A Year-Round Guide to Franklin and Nantahala

An inexplicable darkness beckons from across a wooden footbridge over the Oconaluftee River in Cherokee. Several hundred feet of canopy stretch along the far edge of a sandy island: a

Rosemary and Goat Cheese Strata

An inexplicable darkness beckons from across a wooden footbridge over the Oconaluftee River in Cherokee. Several hundred feet of canopy stretch along the far edge of a sandy island: a

An inexplicable darkness beckons from across a wooden footbridge over the Oconaluftee River in Cherokee. Several hundred feet of canopy stretch along the far edge of a sandy island: a thicket of 40-foot-tall bamboo. Stepping into the otherworldly tall grass feels like striding from the Blue Ridge Mountains onto another continent as the temperature drops in the dense shade.

It’s unclear when the bamboo forest appeared, says Adam Griffith, an NC Extension agent serving the Eastern Band of Cherokee Indians. Although the Cherokee use river cane, a native bamboo, for basketry and blowguns, this island features the invasive, non-native sort. Griffith calls it an “unintended tourist attraction,” likely introduced as landscaping. His office once tried to have the Chicago Zoo harvest the plants for panda food.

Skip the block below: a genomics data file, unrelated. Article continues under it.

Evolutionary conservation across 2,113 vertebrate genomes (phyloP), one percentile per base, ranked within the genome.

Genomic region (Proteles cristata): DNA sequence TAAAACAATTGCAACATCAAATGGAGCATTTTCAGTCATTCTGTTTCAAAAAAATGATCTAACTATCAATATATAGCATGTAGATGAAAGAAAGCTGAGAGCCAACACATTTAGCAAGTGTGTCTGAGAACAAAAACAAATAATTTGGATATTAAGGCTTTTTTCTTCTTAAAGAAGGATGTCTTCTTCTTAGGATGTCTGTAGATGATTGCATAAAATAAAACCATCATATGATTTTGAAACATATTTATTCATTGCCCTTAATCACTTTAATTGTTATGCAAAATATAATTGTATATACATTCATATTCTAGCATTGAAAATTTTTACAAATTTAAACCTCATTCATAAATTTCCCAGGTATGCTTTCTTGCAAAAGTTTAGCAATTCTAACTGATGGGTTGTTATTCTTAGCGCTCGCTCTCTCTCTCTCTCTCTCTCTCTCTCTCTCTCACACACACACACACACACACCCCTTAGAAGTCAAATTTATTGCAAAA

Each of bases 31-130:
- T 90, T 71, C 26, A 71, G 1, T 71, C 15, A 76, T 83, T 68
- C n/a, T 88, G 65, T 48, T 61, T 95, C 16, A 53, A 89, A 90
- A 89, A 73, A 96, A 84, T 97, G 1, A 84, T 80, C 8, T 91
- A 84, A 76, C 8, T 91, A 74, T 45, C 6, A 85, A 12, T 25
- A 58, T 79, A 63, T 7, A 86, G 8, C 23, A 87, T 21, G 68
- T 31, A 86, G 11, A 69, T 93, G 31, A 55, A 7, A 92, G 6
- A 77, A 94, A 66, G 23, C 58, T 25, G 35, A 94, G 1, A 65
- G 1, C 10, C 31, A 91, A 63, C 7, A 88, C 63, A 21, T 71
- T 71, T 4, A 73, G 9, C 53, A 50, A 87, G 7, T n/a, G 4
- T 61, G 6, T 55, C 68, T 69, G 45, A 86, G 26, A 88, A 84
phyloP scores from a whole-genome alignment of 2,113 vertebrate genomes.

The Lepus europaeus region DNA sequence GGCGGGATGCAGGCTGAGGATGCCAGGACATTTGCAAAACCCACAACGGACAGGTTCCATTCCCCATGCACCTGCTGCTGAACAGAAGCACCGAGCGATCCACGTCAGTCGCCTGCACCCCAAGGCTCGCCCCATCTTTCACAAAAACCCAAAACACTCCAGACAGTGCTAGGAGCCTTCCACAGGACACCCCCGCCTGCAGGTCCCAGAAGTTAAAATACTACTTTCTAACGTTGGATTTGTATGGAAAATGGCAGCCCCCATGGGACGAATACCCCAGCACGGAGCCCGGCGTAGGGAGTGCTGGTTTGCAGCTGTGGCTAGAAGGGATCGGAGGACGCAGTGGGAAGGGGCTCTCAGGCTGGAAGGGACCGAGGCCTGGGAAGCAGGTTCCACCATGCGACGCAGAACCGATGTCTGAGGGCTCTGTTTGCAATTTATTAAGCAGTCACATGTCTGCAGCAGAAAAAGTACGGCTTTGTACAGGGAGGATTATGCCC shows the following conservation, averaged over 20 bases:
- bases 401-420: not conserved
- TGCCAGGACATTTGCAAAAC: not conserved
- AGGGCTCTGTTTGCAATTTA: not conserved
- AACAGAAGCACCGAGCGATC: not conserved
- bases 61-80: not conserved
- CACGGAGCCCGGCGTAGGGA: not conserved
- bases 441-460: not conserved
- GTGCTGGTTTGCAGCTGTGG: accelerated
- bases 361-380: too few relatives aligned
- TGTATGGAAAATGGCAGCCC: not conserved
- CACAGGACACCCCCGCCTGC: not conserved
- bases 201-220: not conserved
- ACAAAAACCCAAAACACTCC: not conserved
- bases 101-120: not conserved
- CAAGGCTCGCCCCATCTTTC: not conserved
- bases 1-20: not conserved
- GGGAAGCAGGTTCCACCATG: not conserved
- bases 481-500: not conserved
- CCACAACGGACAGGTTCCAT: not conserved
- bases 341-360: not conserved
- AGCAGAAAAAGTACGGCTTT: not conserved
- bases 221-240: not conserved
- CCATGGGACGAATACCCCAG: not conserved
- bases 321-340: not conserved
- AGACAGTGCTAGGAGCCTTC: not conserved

Most visitors are content to let the mystery be as they stroll through the forest or pause for a moment of reflection. Close your eyes, and the wind rustling through the narrow leaves evokes the turn of a rain stick. Listen longer, and you’ll hear the entire thicket in motion, the hollow knock of stalk against stalk.

Oconaluftee Islands Park
401 Acquoni Road
Cherokee, NC 28719

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